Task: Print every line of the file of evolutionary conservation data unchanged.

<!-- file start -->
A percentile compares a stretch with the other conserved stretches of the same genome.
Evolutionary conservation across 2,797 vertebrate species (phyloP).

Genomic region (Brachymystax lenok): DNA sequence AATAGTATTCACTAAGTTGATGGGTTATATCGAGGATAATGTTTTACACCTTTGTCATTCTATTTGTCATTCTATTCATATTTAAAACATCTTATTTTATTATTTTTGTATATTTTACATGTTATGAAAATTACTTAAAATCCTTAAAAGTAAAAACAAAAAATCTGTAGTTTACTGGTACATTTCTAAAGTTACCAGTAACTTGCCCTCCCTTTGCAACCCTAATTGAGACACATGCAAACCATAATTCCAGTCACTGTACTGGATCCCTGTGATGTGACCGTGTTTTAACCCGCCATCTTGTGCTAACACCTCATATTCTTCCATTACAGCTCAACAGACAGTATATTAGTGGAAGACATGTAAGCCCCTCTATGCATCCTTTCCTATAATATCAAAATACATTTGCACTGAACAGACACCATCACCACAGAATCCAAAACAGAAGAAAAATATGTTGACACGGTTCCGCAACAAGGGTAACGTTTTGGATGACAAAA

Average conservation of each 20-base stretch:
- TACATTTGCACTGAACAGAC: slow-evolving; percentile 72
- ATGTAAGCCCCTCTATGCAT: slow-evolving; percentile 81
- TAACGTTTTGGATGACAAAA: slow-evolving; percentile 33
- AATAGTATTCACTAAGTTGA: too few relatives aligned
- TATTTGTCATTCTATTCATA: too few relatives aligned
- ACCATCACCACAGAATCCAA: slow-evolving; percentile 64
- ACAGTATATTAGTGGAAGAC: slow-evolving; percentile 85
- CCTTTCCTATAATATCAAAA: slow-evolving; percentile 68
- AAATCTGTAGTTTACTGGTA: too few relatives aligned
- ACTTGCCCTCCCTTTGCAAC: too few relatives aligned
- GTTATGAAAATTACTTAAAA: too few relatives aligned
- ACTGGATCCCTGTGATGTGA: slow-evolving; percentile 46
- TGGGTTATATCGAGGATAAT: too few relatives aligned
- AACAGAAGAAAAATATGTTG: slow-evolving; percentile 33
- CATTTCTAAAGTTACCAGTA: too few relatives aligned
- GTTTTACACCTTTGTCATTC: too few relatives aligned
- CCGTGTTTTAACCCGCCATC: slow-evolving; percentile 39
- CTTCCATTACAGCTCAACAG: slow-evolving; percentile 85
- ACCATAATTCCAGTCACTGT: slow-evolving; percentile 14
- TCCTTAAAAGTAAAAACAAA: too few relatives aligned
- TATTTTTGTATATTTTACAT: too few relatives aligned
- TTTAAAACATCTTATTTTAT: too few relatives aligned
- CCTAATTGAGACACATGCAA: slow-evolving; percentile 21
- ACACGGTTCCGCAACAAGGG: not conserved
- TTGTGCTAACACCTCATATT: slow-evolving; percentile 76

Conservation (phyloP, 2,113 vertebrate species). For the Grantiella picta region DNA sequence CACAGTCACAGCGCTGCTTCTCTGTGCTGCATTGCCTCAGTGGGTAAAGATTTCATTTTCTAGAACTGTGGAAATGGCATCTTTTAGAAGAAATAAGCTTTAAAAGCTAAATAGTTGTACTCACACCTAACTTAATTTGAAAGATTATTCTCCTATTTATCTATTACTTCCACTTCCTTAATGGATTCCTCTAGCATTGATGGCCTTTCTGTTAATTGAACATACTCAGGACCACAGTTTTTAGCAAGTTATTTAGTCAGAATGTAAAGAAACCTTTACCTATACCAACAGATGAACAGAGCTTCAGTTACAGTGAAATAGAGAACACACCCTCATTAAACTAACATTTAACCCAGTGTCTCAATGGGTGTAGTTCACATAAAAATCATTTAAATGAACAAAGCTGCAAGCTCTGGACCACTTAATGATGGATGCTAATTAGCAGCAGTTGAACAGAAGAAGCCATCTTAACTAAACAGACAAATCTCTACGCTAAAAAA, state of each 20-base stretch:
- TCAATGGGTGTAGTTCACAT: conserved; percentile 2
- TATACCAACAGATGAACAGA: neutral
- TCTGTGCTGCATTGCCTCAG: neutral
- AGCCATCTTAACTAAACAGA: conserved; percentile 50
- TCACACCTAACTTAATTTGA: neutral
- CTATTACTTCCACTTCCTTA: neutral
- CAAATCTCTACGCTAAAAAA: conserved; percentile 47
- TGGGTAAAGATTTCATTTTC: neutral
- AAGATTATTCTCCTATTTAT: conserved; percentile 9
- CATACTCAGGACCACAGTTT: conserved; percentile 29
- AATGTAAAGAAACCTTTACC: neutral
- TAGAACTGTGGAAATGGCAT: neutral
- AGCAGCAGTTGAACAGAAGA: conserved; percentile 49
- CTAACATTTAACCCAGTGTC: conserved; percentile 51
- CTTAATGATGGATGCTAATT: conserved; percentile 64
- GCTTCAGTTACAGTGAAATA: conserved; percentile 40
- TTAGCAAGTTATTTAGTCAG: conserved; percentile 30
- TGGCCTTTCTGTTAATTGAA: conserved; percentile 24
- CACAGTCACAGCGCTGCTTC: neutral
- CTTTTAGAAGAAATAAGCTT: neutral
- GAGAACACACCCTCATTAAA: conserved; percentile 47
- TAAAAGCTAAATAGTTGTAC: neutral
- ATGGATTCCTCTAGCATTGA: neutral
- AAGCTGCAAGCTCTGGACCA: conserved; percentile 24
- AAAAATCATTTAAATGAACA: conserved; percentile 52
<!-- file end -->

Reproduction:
A percentile compares a stretch with the other conserved stretches of the same genome.
Evolutionary conservation across 2,797 vertebrate species (phyloP).

Genomic region (Brachymystax lenok): DNA sequence AATAGTATTCACTAAGTTGATGGGTTATATCGAGGATAATGTTTTACACCTTTGTCATTCTATTTGTCATTCTATTCATATTTAAAACATCTTATTTTATTATTTTTGTATATTTTACATGTTATGAAAATTACTTAAAATCCTTAAAAGTAAAAACAAAAAATCTGTAGTTTACTGGTACATTTCTAAAGTTACCAGTAACTTGCCCTCCCTTTGCAACCCTAATTGAGACACATGCAAACCATAATTCCAGTCACTGTACTGGATCCCTGTGATGTGACCGTGTTTTAACCCGCCATCTTGTGCTAACACCTCATATTCTTCCATTACAGCTCAACAGACAGTATATTAGTGGAAGACATGTAAGCCCCTCTATGCATCCTTTCCTATAATATCAAAATACATTTGCACTGAACAGACACCATCACCACAGAATCCAAAACAGAAGAAAAATATGTTGACACGGTTCCGCAACAAGGGTAACGTTTTGGATGACAAAA

Average conservation of each 20-base stretch:
- TACATTTGCACTGAACAGAC: slow-evolving; percentile 72
- ATGTAAGCCCCTCTATGCAT: slow-evolving; percentile 81
- TAACGTTTTGGATGACAAAA: slow-evolving; percentile 33
- AATAGTATTCACTAAGTTGA: too few relatives aligned
- TATTTGTCATTCTATTCATA: too few relatives aligned
- ACCATCACCACAGAATCCAA: slow-evolving; percentile 64
- ACAGTATATTAGTGGAAGAC: slow-evolving; percentile 85
- CCTTTCCTATAATATCAAAA: slow-evolving; percentile 68
- AAATCTGTAGTTTACTGGTA: too few relatives aligned
- ACTTGCCCTCCCTTTGCAAC: too few relatives aligned
- GTTATGAAAATTACTTAAAA: too few relatives aligned
- ACTGGATCCCTGTGATGTGA: slow-evolving; percentile 46
- TGGGTTATATCGAGGATAAT: too few relatives aligned
- AACAGAAGAAAAATATGTTG: slow-evolving; percentile 33
- CATTTCTAAAGTTACCAGTA: too few relatives aligned
- GTTTTACACCTTTGTCATTC: too few relatives aligned
- CCGTGTTTTAACCCGCCATC: slow-evolving; percentile 39
- CTTCCATTACAGCTCAACAG: slow-evolving; percentile 85
- ACCATAATTCCAGTCACTGT: slow-evolving; percentile 14
- TCCTTAAAAGTAAAAACAAA: too few relatives aligned
- TATTTTTGTATATTTTACAT: too few relatives aligned
- TTTAAAACATCTTATTTTAT: too few relatives aligned
- CCTAATTGAGACACATGCAA: slow-evolving; percentile 21
- ACACGGTTCCGCAACAAGGG: not conserved
- TTGTGCTAACACCTCATATT: slow-evolving; percentile 76

Conservation (phyloP, 2,113 vertebrate species). For the Grantiella picta region DNA sequence CACAGTCACAGCGCTGCTTCTCTGTGCTGCATTGCCTCAGTGGGTAAAGATTTCATTTTCTAGAACTGTGGAAATGGCATCTTTTAGAAGAAATAAGCTTTAAAAGCTAAATAGTTGTACTCACACCTAACTTAATTTGAAAGATTATTCTCCTATTTATCTATTACTTCCACTTCCTTAATGGATTCCTCTAGCATTGATGGCCTTTCTGTTAATTGAACATACTCAGGACCACAGTTTTTAGCAAGTTATTTAGTCAGAATGTAAAGAAACCTTTACCTATACCAACAGATGAACAGAGCTTCAGTTACAGTGAAATAGAGAACACACCCTCATTAAACTAACATTTAACCCAGTGTCTCAATGGGTGTAGTTCACATAAAAATCATTTAAATGAACAAAGCTGCAAGCTCTGGACCACTTAATGATGGATGCTAATTAGCAGCAGTTGAACAGAAGAAGCCATCTTAACTAAACAGACAAATCTCTACGCTAAAAAA, state of each 20-base stretch:
- TCAATGGGTGTAGTTCACAT: conserved; percentile 2
- TATACCAACAGATGAACAGA: neutral
- TCTGTGCTGCATTGCCTCAG: neutral
- AGCCATCTTAACTAAACAGA: conserved; percentile 50
- TCACACCTAACTTAATTTGA: neutral
- CTATTACTTCCACTTCCTTA: neutral
- CAAATCTCTACGCTAAAAAA: conserved; percentile 47
- TGGGTAAAGATTTCATTTTC: neutral
- AAGATTATTCTCCTATTTAT: conserved; percentile 9
- CATACTCAGGACCACAGTTT: conserved; percentile 29
- AATGTAAAGAAACCTTTACC: neutral
- TAGAACTGTGGAAATGGCAT: neutral
- AGCAGCAGTTGAACAGAAGA: conserved; percentile 49
- CTAACATTTAACCCAGTGTC: conserved; percentile 51
- CTTAATGATGGATGCTAATT: conserved; percentile 64
- GCTTCAGTTACAGTGAAATA: conserved; percentile 40
- TTAGCAAGTTATTTAGTCAG: conserved; percentile 30
- TGGCCTTTCTGTTAATTGAA: conserved; percentile 24
- CACAGTCACAGCGCTGCTTC: neutral
- CTTTTAGAAGAAATAAGCTT: neutral
- GAGAACACACCCTCATTAAA: conserved; percentile 47
- TAAAAGCTAAATAGTTGTAC: neutral
- ATGGATTCCTCTAGCATTGA: neutral
- AAGCTGCAAGCTCTGGACCA: conserved; percentile 24
- AAAAATCATTTAAATGAACA: conserved; percentile 52